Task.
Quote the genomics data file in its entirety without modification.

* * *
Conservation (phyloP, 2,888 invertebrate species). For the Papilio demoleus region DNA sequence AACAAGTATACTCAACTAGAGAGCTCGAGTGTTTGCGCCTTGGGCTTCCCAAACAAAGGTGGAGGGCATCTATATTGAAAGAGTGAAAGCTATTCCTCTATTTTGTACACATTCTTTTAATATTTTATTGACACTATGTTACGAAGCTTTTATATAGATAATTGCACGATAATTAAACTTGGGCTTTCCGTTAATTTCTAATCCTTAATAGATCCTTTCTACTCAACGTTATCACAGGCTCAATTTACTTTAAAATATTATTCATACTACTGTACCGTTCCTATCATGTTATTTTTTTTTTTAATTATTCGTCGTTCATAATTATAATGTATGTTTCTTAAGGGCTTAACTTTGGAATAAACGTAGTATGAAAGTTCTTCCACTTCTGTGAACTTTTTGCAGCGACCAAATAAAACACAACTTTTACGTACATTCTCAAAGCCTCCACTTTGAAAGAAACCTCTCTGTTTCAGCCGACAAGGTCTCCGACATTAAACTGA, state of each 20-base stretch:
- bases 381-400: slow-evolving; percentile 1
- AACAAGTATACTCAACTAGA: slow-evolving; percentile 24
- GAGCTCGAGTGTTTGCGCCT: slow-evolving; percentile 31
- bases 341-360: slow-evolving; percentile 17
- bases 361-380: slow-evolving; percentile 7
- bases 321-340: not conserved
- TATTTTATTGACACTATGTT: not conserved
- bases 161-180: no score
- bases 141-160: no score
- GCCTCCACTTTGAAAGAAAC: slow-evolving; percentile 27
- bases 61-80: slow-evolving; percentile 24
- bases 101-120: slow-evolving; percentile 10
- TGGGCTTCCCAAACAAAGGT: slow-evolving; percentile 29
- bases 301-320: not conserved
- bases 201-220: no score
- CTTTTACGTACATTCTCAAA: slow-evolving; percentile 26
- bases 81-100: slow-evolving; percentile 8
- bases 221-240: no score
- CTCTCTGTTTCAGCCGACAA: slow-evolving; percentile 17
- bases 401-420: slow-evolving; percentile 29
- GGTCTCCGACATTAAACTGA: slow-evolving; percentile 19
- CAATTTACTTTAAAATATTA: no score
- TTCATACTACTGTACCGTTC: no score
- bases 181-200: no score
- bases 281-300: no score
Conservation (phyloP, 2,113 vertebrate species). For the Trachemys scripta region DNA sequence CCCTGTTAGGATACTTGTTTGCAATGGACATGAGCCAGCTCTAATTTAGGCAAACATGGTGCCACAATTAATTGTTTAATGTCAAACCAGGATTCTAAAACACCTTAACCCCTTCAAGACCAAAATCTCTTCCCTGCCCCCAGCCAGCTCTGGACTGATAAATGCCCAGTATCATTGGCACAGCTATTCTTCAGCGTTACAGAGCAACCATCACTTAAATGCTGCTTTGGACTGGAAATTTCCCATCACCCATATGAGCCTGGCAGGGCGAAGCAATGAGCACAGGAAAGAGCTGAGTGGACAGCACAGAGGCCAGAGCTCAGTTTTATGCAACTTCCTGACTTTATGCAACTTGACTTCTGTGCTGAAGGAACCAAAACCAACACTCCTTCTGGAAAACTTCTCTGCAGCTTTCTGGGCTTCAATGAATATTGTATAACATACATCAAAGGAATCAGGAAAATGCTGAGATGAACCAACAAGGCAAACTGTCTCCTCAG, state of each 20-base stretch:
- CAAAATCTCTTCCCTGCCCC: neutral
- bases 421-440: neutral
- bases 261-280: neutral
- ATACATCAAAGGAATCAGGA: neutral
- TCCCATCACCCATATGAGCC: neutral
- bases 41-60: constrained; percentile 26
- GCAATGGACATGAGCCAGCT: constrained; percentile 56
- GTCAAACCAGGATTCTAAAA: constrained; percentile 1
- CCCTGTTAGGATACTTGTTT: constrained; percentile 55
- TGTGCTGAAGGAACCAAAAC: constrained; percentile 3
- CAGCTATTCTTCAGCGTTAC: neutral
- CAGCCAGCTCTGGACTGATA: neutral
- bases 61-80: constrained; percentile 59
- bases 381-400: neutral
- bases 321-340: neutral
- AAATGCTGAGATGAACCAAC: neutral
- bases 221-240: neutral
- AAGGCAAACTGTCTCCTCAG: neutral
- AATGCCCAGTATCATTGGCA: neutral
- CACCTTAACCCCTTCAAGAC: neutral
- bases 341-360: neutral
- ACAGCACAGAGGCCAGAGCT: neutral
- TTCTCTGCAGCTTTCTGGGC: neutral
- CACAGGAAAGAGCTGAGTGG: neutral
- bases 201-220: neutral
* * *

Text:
Conservation (phyloP, 2,888 invertebrate species). For the Papilio demoleus region DNA sequence AACAAGTATACTCAACTAGAGAGCTCGAGTGTTTGCGCCTTGGGCTTCCCAAACAAAGGTGGAGGGCATCTATATTGAAAGAGTGAAAGCTATTCCTCTATTTTGTACACATTCTTTTAATATTTTATTGACACTATGTTACGAAGCTTTTATATAGATAATTGCACGATAATTAAACTTGGGCTTTCCGTTAATTTCTAATCCTTAATAGATCCTTTCTACTCAACGTTATCACAGGCTCAATTTACTTTAAAATATTATTCATACTACTGTACCGTTCCTATCATGTTATTTTTTTTTTTAATTATTCGTCGTTCATAATTATAATGTATGTTTCTTAAGGGCTTAACTTTGGAATAAACGTAGTATGAAAGTTCTTCCACTTCTGTGAACTTTTTGCAGCGACCAAATAAAACACAACTTTTACGTACATTCTCAAAGCCTCCACTTTGAAAGAAACCTCTCTGTTTCAGCCGACAAGGTCTCCGACATTAAACTGA, state of each 20-base stretch:
- bases 381-400: slow-evolving; percentile 1
- AACAAGTATACTCAACTAGA: slow-evolving; percentile 24
- GAGCTCGAGTGTTTGCGCCT: slow-evolving; percentile 31
- bases 341-360: slow-evolving; percentile 17
- bases 361-380: slow-evolving; percentile 7
- bases 321-340: not conserved
- TATTTTATTGACACTATGTT: not conserved
- bases 161-180: no score
- bases 141-160: no score
- GCCTCCACTTTGAAAGAAAC: slow-evolving; percentile 27
- bases 61-80: slow-evolving; percentile 24
- bases 101-120: slow-evolving; percentile 10
- TGGGCTTCCCAAACAAAGGT: slow-evolving; percentile 29
- bases 301-320: not conserved
- bases 201-220: no score
- CTTTTACGTACATTCTCAAA: slow-evolving; percentile 26
- bases 81-100: slow-evolving; percentile 8
- bases 221-240: no score
- CTCTCTGTTTCAGCCGACAA: slow-evolving; percentile 17
- bases 401-420: slow-evolving; percentile 29
- GGTCTCCGACATTAAACTGA: slow-evolving; percentile 19
- CAATTTACTTTAAAATATTA: no score
- TTCATACTACTGTACCGTTC: no score
- bases 181-200: no score
- bases 281-300: no score
Conservation (phyloP, 2,113 vertebrate species). For the Trachemys scripta region DNA sequence CCCTGTTAGGATACTTGTTTGCAATGGACATGAGCCAGCTCTAATTTAGGCAAACATGGTGCCACAATTAATTGTTTAATGTCAAACCAGGATTCTAAAACACCTTAACCCCTTCAAGACCAAAATCTCTTCCCTGCCCCCAGCCAGCTCTGGACTGATAAATGCCCAGTATCATTGGCACAGCTATTCTTCAGCGTTACAGAGCAACCATCACTTAAATGCTGCTTTGGACTGGAAATTTCCCATCACCCATATGAGCCTGGCAGGGCGAAGCAATGAGCACAGGAAAGAGCTGAGTGGACAGCACAGAGGCCAGAGCTCAGTTTTATGCAACTTCCTGACTTTATGCAACTTGACTTCTGTGCTGAAGGAACCAAAACCAACACTCCTTCTGGAAAACTTCTCTGCAGCTTTCTGGGCTTCAATGAATATTGTATAACATACATCAAAGGAATCAGGAAAATGCTGAGATGAACCAACAAGGCAAACTGTCTCCTCAG, state of each 20-base stretch:
- CAAAATCTCTTCCCTGCCCC: neutral
- bases 421-440: neutral
- bases 261-280: neutral
- ATACATCAAAGGAATCAGGA: neutral
- TCCCATCACCCATATGAGCC: neutral
- bases 41-60: constrained; percentile 26
- GCAATGGACATGAGCCAGCT: constrained; percentile 56
- GTCAAACCAGGATTCTAAAA: constrained; percentile 1
- CCCTGTTAGGATACTTGTTT: constrained; percentile 55
- TGTGCTGAAGGAACCAAAAC: constrained; percentile 3
- CAGCTATTCTTCAGCGTTAC: neutral
- CAGCCAGCTCTGGACTGATA: neutral
- bases 61-80: constrained; percentile 59
- bases 381-400: neutral
- bases 321-340: neutral
- AAATGCTGAGATGAACCAAC: neutral
- bases 221-240: neutral
- AAGGCAAACTGTCTCCTCAG: neutral
- AATGCCCAGTATCATTGGCA: neutral
- CACCTTAACCCCTTCAAGAC: neutral
- bases 341-360: neutral
- ACAGCACAGAGGCCAGAGCT: neutral
- TTCTCTGCAGCTTTCTGGGC: neutral
- CACAGGAAAGAGCTGAGTGG: neutral
- bases 201-220: neutral